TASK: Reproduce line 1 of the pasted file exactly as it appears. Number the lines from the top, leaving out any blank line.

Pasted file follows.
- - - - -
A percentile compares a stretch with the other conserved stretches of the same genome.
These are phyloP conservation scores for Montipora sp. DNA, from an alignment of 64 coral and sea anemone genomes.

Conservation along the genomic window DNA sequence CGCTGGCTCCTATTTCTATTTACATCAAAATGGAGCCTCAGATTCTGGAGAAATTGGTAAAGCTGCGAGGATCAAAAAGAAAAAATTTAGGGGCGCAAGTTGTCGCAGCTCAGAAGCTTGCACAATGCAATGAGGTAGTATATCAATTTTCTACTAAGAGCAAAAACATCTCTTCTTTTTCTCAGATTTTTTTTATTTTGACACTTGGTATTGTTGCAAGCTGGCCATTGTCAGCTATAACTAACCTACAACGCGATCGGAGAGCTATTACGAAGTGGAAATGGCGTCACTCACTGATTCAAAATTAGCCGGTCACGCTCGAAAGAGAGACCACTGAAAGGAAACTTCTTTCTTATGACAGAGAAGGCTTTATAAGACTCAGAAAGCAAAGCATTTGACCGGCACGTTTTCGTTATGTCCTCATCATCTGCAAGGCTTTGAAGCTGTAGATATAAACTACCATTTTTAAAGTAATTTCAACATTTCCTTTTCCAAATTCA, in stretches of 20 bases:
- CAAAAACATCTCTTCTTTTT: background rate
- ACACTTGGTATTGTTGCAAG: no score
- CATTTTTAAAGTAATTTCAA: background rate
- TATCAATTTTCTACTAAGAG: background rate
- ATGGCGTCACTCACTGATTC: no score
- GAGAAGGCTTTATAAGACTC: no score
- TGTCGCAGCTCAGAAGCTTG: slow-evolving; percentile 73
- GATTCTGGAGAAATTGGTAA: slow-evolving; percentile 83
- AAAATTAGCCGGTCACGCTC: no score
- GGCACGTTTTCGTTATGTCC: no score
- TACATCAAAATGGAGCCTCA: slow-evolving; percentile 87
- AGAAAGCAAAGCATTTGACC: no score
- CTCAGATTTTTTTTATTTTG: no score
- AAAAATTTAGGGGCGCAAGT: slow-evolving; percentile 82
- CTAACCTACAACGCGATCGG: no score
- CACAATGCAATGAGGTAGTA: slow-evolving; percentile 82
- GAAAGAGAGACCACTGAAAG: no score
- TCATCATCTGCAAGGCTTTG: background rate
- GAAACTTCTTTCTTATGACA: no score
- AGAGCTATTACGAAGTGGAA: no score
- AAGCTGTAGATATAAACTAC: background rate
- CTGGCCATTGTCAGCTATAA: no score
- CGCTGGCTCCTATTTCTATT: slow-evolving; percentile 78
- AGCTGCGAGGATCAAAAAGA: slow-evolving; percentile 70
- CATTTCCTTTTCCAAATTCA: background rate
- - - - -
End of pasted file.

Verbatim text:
A percentile compares a stretch with the other conserved stretches of the same genome.